Argentina's Fernandez condemns 'seized ship blackmail'

The Libertad at the port at Tema, outside Accra, Ghana The Libertad has been held in Ghana since 2 October

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President Cristina Fernandez de Kirchner says Argentina will not bow to "blackmail by vulture funds", amid a row over a seized Argentine navy ship.

The Libertad was detained in Ghana three weeks ago at the request of creditors who say Argentina still owes them $300m (£186m) from 2001.

They could keep the ship but nobody would keep Argentina's "liberty, sovereignty and dignity", she said.

Most of the Libertad's 300-plus crew have been ordered to leave.

President Fernandez on Monday again condemned the ship's seizure and made it clear there would be no negotiations with creditors.

The training vessel was detained in the belief that they could pressure or blackmail Argentina, she said.

"As long as I am president, they can keep the frigate but nobody is going to keep the liberty, sovereignty and dignity of this country," she said.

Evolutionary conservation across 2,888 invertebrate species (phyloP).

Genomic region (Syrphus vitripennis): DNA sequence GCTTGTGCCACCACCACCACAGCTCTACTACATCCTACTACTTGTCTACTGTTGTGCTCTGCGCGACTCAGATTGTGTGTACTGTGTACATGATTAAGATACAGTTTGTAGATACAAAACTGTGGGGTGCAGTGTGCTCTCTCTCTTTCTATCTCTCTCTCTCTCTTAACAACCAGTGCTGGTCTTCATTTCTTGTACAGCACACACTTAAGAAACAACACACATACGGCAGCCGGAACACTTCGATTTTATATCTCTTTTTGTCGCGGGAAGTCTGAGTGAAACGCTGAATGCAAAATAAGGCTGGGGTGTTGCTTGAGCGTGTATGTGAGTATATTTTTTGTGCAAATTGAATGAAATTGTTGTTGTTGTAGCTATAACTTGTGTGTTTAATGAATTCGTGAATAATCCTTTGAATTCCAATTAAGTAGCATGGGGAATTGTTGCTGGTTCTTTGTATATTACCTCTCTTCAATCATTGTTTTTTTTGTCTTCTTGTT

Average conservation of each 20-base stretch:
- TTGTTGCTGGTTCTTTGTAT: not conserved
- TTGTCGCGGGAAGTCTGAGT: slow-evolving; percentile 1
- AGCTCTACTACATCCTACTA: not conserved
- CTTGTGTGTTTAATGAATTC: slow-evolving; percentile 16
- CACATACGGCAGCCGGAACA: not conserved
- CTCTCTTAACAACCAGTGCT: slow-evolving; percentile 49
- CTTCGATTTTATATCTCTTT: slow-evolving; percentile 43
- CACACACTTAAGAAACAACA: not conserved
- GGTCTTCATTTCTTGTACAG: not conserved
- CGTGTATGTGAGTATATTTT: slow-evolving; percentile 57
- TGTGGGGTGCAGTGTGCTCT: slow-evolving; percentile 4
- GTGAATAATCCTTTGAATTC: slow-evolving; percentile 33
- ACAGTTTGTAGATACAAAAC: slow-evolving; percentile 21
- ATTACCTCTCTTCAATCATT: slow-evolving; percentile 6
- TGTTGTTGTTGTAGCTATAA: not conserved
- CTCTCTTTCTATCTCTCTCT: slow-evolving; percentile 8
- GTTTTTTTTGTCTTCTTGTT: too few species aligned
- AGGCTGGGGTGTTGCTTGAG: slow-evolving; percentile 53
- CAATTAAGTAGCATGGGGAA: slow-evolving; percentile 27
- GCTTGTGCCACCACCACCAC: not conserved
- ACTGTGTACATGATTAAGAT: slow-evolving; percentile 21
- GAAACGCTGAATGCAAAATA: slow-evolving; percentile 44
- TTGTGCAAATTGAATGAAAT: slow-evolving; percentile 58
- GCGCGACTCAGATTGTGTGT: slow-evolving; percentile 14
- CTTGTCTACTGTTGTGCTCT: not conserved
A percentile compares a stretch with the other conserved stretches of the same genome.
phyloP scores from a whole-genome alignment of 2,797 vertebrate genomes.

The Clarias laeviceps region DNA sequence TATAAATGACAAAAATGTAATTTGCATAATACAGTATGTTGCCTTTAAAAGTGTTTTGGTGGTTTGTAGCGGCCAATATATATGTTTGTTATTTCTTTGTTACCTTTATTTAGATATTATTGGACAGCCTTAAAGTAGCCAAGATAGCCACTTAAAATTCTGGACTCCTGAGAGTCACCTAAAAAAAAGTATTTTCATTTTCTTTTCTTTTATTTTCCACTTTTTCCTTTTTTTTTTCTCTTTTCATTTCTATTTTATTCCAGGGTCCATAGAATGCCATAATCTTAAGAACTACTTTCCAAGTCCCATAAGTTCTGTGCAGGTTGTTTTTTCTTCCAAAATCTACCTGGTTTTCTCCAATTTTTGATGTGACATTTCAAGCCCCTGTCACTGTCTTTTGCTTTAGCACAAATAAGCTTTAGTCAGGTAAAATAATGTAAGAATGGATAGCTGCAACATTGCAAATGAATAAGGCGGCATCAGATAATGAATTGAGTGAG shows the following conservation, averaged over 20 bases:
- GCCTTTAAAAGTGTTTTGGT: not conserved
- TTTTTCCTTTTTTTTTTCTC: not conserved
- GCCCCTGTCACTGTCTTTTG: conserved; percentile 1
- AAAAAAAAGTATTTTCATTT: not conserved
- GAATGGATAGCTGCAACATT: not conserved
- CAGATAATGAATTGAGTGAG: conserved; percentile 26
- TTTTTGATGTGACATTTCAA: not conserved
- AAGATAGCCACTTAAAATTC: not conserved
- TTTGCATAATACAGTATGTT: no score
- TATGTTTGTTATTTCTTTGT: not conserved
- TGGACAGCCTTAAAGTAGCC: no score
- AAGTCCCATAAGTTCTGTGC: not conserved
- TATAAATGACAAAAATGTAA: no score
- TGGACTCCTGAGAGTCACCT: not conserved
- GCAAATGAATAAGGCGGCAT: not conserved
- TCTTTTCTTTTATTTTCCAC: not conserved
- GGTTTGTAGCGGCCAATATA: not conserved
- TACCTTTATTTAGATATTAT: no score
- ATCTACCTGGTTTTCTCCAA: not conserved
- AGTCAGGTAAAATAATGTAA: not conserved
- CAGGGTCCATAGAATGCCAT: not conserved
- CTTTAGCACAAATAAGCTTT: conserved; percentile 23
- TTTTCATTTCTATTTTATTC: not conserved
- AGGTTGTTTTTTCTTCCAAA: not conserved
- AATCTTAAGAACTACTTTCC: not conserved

The detention of the Libertad violated "all the rules of international law", she added.

The Libertad - a three-masted tall ship - was impounded in the Ghanaian port of Tema on 2 October under a court order obtained by NML Capital.

The firm says it will only release the ship if Argentina pays at least $20m.

Charter flight

NML Capital is a subsidiary of US hedge fund Elliot Capital Management, one of Argentina's former creditors.

In 2001 and 2002, Argentina defaulted on more than $100bn (£62bn) of debt.

Most of these loans were subsequently restructured, giving creditors about 30% of their money back.

However, some creditors including Elliot chose to hold out, pursuing the Argentine government through the courts.

At the weekend, Ms Fernandez ordered most of the Libertad's crew, who include sailors from several nations, to leave the vessel.

The Argentine foreign ministry says 281 crew members will arrive in Buenos Aires on Wednesday on board an Air France charter flight.

The captain and 44 other crew members are to remain on board for the ship's maintenance.

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